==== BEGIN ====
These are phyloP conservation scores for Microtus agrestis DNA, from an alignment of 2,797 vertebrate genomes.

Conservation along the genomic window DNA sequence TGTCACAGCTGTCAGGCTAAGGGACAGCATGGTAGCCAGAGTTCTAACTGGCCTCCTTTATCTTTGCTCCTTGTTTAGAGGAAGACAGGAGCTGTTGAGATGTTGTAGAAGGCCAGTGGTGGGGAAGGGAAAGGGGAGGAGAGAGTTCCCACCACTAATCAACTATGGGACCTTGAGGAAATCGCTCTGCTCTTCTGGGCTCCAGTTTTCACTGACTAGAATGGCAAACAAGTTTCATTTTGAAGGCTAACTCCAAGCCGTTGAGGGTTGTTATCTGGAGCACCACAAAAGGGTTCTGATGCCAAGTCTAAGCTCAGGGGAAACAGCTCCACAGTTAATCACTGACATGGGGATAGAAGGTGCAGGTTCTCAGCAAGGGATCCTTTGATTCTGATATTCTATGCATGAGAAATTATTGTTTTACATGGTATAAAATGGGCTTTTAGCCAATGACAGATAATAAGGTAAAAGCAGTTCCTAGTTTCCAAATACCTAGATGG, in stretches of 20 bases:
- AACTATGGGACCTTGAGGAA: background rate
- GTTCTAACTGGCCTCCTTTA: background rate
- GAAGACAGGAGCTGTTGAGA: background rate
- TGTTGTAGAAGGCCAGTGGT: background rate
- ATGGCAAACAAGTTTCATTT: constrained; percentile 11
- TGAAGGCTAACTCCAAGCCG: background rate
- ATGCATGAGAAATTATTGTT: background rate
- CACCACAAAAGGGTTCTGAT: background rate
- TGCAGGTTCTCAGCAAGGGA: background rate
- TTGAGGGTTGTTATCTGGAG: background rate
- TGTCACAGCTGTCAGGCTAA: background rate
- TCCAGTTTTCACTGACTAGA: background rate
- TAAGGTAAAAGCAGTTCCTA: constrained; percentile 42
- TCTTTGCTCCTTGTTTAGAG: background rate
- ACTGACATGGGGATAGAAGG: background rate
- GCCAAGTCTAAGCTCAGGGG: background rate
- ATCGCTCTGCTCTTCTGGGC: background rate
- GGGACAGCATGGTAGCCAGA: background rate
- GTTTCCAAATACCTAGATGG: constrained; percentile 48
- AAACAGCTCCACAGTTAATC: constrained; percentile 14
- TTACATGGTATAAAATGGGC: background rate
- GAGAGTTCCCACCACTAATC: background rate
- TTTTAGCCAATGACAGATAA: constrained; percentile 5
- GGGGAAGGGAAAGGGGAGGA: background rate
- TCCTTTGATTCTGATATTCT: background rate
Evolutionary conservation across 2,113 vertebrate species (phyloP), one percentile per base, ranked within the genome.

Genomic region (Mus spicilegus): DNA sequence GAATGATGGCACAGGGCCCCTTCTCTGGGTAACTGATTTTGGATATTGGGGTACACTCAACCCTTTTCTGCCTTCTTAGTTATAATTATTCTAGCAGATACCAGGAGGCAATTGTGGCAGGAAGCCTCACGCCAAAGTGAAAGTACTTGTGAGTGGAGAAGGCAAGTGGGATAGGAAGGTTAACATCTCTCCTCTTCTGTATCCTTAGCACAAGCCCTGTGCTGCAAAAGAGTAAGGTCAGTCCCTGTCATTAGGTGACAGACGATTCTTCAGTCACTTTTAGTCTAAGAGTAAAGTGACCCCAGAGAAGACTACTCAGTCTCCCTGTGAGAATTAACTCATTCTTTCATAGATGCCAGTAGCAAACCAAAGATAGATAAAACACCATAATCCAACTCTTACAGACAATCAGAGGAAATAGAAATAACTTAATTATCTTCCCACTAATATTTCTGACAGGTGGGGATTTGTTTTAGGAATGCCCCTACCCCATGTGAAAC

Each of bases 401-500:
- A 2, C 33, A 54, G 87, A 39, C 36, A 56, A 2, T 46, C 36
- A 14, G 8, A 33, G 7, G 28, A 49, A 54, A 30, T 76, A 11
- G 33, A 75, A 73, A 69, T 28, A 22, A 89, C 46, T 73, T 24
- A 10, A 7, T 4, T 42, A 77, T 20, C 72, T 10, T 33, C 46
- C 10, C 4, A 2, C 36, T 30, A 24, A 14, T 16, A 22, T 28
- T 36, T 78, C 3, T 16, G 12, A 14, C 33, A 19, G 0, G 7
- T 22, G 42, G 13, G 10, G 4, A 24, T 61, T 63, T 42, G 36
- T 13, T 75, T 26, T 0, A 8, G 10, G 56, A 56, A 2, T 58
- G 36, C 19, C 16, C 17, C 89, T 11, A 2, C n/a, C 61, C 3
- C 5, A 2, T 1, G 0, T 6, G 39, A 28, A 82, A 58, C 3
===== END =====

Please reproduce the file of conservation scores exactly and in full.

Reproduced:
These are phyloP conservation scores for Microtus agrestis DNA, from an alignment of 2,797 vertebrate genomes.

Conservation along the genomic window DNA sequence TGTCACAGCTGTCAGGCTAAGGGACAGCATGGTAGCCAGAGTTCTAACTGGCCTCCTTTATCTTTGCTCCTTGTTTAGAGGAAGACAGGAGCTGTTGAGATGTTGTAGAAGGCCAGTGGTGGGGAAGGGAAAGGGGAGGAGAGAGTTCCCACCACTAATCAACTATGGGACCTTGAGGAAATCGCTCTGCTCTTCTGGGCTCCAGTTTTCACTGACTAGAATGGCAAACAAGTTTCATTTTGAAGGCTAACTCCAAGCCGTTGAGGGTTGTTATCTGGAGCACCACAAAAGGGTTCTGATGCCAAGTCTAAGCTCAGGGGAAACAGCTCCACAGTTAATCACTGACATGGGGATAGAAGGTGCAGGTTCTCAGCAAGGGATCCTTTGATTCTGATATTCTATGCATGAGAAATTATTGTTTTACATGGTATAAAATGGGCTTTTAGCCAATGACAGATAATAAGGTAAAAGCAGTTCCTAGTTTCCAAATACCTAGATGG, in stretches of 20 bases:
- AACTATGGGACCTTGAGGAA: background rate
- GTTCTAACTGGCCTCCTTTA: background rate
- GAAGACAGGAGCTGTTGAGA: background rate
- TGTTGTAGAAGGCCAGTGGT: background rate
- ATGGCAAACAAGTTTCATTT: constrained; percentile 11
- TGAAGGCTAACTCCAAGCCG: background rate
- ATGCATGAGAAATTATTGTT: background rate
- CACCACAAAAGGGTTCTGAT: background rate
- TGCAGGTTCTCAGCAAGGGA: background rate
- TTGAGGGTTGTTATCTGGAG: background rate
- TGTCACAGCTGTCAGGCTAA: background rate
- TCCAGTTTTCACTGACTAGA: background rate
- TAAGGTAAAAGCAGTTCCTA: constrained; percentile 42
- TCTTTGCTCCTTGTTTAGAG: background rate
- ACTGACATGGGGATAGAAGG: background rate
- GCCAAGTCTAAGCTCAGGGG: background rate
- ATCGCTCTGCTCTTCTGGGC: background rate
- GGGACAGCATGGTAGCCAGA: background rate
- GTTTCCAAATACCTAGATGG: constrained; percentile 48
- AAACAGCTCCACAGTTAATC: constrained; percentile 14
- TTACATGGTATAAAATGGGC: background rate
- GAGAGTTCCCACCACTAATC: background rate
- TTTTAGCCAATGACAGATAA: constrained; percentile 5
- GGGGAAGGGAAAGGGGAGGA: background rate
- TCCTTTGATTCTGATATTCT: background rate
Evolutionary conservation across 2,113 vertebrate species (phyloP), one percentile per base, ranked within the genome.

Genomic region (Mus spicilegus): DNA sequence GAATGATGGCACAGGGCCCCTTCTCTGGGTAACTGATTTTGGATATTGGGGTACACTCAACCCTTTTCTGCCTTCTTAGTTATAATTATTCTAGCAGATACCAGGAGGCAATTGTGGCAGGAAGCCTCACGCCAAAGTGAAAGTACTTGTGAGTGGAGAAGGCAAGTGGGATAGGAAGGTTAACATCTCTCCTCTTCTGTATCCTTAGCACAAGCCCTGTGCTGCAAAAGAGTAAGGTCAGTCCCTGTCATTAGGTGACAGACGATTCTTCAGTCACTTTTAGTCTAAGAGTAAAGTGACCCCAGAGAAGACTACTCAGTCTCCCTGTGAGAATTAACTCATTCTTTCATAGATGCCAGTAGCAAACCAAAGATAGATAAAACACCATAATCCAACTCTTACAGACAATCAGAGGAAATAGAAATAACTTAATTATCTTCCCACTAATATTTCTGACAGGTGGGGATTTGTTTTAGGAATGCCCCTACCCCATGTGAAAC

Each of bases 401-500:
- A 2, C 33, A 54, G 87, A 39, C 36, A 56, A 2, T 46, C 36
- A 14, G 8, A 33, G 7, G 28, A 49, A 54, A 30, T 76, A 11
- G 33, A 75, A 73, A 69, T 28, A 22, A 89, C 46, T 73, T 24
- A 10, A 7, T 4, T 42, A 77, T 20, C 72, T 10, T 33, C 46
- C 10, C 4, A 2, C 36, T 30, A 24, A 14, T 16, A 22, T 28
- T 36, T 78, C 3, T 16, G 12, A 14, C 33, A 19, G 0, G 7
- T 22, G 42, G 13, G 10, G 4, A 24, T 61, T 63, T 42, G 36
- T 13, T 75, T 26, T 0, A 8, G 10, G 56, A 56, A 2, T 58
- G 36, C 19, C 16, C 17, C 89, T 11, A 2, C n/a, C 61, C 3
- C 5, A 2, T 1, G 0, T 6, G 39, A 28, A 82, A 58, C 3